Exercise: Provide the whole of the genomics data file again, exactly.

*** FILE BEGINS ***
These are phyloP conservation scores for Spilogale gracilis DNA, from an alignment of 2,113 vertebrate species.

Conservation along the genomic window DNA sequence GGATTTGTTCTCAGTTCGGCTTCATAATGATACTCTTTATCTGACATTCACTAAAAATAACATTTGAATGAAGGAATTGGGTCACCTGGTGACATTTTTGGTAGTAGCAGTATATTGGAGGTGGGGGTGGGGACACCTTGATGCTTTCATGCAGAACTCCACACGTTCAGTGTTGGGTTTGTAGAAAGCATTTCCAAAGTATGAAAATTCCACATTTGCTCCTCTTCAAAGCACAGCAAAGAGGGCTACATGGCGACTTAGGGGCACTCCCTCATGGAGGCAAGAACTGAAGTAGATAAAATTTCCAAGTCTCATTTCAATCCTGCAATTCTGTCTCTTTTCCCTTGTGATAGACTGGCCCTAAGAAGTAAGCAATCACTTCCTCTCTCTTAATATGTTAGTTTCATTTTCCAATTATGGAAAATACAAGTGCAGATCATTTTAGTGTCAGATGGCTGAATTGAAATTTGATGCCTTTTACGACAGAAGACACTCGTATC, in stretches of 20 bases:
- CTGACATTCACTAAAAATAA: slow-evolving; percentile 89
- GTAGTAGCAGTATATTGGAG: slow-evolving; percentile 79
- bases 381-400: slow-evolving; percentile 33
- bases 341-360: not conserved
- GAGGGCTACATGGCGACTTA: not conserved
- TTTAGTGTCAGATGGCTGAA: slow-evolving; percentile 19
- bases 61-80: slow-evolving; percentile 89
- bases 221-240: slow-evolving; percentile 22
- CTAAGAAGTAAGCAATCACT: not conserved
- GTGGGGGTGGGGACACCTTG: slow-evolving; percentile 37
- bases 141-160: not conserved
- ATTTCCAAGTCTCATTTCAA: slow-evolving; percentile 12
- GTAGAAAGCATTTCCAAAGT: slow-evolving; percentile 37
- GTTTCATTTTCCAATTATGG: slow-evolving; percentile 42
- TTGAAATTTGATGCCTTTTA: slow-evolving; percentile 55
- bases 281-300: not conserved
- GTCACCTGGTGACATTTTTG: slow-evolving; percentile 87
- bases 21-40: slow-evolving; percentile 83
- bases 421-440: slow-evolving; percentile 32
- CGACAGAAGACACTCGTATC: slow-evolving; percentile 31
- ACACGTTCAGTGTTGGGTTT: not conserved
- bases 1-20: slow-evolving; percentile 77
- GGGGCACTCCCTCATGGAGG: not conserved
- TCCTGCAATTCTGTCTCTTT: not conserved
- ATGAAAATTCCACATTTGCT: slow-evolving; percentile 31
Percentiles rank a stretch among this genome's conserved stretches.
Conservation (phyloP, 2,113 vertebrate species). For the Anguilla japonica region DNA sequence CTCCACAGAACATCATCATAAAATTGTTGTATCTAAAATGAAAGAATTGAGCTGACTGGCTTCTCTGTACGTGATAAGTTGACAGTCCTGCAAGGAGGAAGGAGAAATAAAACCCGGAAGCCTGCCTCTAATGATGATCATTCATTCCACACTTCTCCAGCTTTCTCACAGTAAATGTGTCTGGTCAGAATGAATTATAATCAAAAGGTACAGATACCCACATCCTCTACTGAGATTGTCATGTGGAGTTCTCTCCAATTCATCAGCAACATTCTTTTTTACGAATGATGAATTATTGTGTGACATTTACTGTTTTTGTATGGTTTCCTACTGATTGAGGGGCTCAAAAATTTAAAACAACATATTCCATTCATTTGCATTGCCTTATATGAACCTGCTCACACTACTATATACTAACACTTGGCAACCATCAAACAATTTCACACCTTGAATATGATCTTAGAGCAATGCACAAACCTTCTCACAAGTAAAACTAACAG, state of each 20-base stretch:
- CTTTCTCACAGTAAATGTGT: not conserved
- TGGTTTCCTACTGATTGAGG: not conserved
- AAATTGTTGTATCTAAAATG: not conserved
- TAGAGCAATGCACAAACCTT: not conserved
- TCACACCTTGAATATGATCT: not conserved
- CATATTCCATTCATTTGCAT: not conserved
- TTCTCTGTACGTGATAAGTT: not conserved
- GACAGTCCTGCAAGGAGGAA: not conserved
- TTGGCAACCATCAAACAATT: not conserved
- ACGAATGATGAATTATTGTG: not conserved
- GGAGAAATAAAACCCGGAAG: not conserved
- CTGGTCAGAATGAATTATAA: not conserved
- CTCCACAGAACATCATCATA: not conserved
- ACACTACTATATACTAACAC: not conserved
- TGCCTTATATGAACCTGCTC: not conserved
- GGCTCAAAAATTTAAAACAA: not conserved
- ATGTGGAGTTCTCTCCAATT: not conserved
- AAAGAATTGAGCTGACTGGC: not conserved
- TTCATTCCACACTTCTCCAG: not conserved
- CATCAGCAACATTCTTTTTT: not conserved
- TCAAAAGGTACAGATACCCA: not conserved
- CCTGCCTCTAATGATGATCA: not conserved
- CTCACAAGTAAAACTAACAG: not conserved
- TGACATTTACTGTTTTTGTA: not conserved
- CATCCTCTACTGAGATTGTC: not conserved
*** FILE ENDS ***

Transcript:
These are phyloP conservation scores for Spilogale gracilis DNA, from an alignment of 2,113 vertebrate species.

Conservation along the genomic window DNA sequence GGATTTGTTCTCAGTTCGGCTTCATAATGATACTCTTTATCTGACATTCACTAAAAATAACATTTGAATGAAGGAATTGGGTCACCTGGTGACATTTTTGGTAGTAGCAGTATATTGGAGGTGGGGGTGGGGACACCTTGATGCTTTCATGCAGAACTCCACACGTTCAGTGTTGGGTTTGTAGAAAGCATTTCCAAAGTATGAAAATTCCACATTTGCTCCTCTTCAAAGCACAGCAAAGAGGGCTACATGGCGACTTAGGGGCACTCCCTCATGGAGGCAAGAACTGAAGTAGATAAAATTTCCAAGTCTCATTTCAATCCTGCAATTCTGTCTCTTTTCCCTTGTGATAGACTGGCCCTAAGAAGTAAGCAATCACTTCCTCTCTCTTAATATGTTAGTTTCATTTTCCAATTATGGAAAATACAAGTGCAGATCATTTTAGTGTCAGATGGCTGAATTGAAATTTGATGCCTTTTACGACAGAAGACACTCGTATC, in stretches of 20 bases:
- CTGACATTCACTAAAAATAA: slow-evolving; percentile 89
- GTAGTAGCAGTATATTGGAG: slow-evolving; percentile 79
- bases 381-400: slow-evolving; percentile 33
- bases 341-360: not conserved
- GAGGGCTACATGGCGACTTA: not conserved
- TTTAGTGTCAGATGGCTGAA: slow-evolving; percentile 19
- bases 61-80: slow-evolving; percentile 89
- bases 221-240: slow-evolving; percentile 22
- CTAAGAAGTAAGCAATCACT: not conserved
- GTGGGGGTGGGGACACCTTG: slow-evolving; percentile 37
- bases 141-160: not conserved
- ATTTCCAAGTCTCATTTCAA: slow-evolving; percentile 12
- GTAGAAAGCATTTCCAAAGT: slow-evolving; percentile 37
- GTTTCATTTTCCAATTATGG: slow-evolving; percentile 42
- TTGAAATTTGATGCCTTTTA: slow-evolving; percentile 55
- bases 281-300: not conserved
- GTCACCTGGTGACATTTTTG: slow-evolving; percentile 87
- bases 21-40: slow-evolving; percentile 83
- bases 421-440: slow-evolving; percentile 32
- CGACAGAAGACACTCGTATC: slow-evolving; percentile 31
- ACACGTTCAGTGTTGGGTTT: not conserved
- bases 1-20: slow-evolving; percentile 77
- GGGGCACTCCCTCATGGAGG: not conserved
- TCCTGCAATTCTGTCTCTTT: not conserved
- ATGAAAATTCCACATTTGCT: slow-evolving; percentile 31
Percentiles rank a stretch among this genome's conserved stretches.
Conservation (phyloP, 2,113 vertebrate species). For the Anguilla japonica region DNA sequence CTCCACAGAACATCATCATAAAATTGTTGTATCTAAAATGAAAGAATTGAGCTGACTGGCTTCTCTGTACGTGATAAGTTGACAGTCCTGCAAGGAGGAAGGAGAAATAAAACCCGGAAGCCTGCCTCTAATGATGATCATTCATTCCACACTTCTCCAGCTTTCTCACAGTAAATGTGTCTGGTCAGAATGAATTATAATCAAAAGGTACAGATACCCACATCCTCTACTGAGATTGTCATGTGGAGTTCTCTCCAATTCATCAGCAACATTCTTTTTTACGAATGATGAATTATTGTGTGACATTTACTGTTTTTGTATGGTTTCCTACTGATTGAGGGGCTCAAAAATTTAAAACAACATATTCCATTCATTTGCATTGCCTTATATGAACCTGCTCACACTACTATATACTAACACTTGGCAACCATCAAACAATTTCACACCTTGAATATGATCTTAGAGCAATGCACAAACCTTCTCACAAGTAAAACTAACAG, state of each 20-base stretch:
- CTTTCTCACAGTAAATGTGT: not conserved
- TGGTTTCCTACTGATTGAGG: not conserved
- AAATTGTTGTATCTAAAATG: not conserved
- TAGAGCAATGCACAAACCTT: not conserved
- TCACACCTTGAATATGATCT: not conserved
- CATATTCCATTCATTTGCAT: not conserved
- TTCTCTGTACGTGATAAGTT: not conserved
- GACAGTCCTGCAAGGAGGAA: not conserved
- TTGGCAACCATCAAACAATT: not conserved
- ACGAATGATGAATTATTGTG: not conserved
- GGAGAAATAAAACCCGGAAG: not conserved
- CTGGTCAGAATGAATTATAA: not conserved
- CTCCACAGAACATCATCATA: not conserved
- ACACTACTATATACTAACAC: not conserved
- TGCCTTATATGAACCTGCTC: not conserved
- GGCTCAAAAATTTAAAACAA: not conserved
- ATGTGGAGTTCTCTCCAATT: not conserved
- AAAGAATTGAGCTGACTGGC: not conserved
- TTCATTCCACACTTCTCCAG: not conserved
- CATCAGCAACATTCTTTTTT: not conserved
- TCAAAAGGTACAGATACCCA: not conserved
- CCTGCCTCTAATGATGATCA: not conserved
- CTCACAAGTAAAACTAACAG: not conserved
- TGACATTTACTGTTTTTGTA: not conserved
- CATCCTCTACTGAGATTGTC: not conserved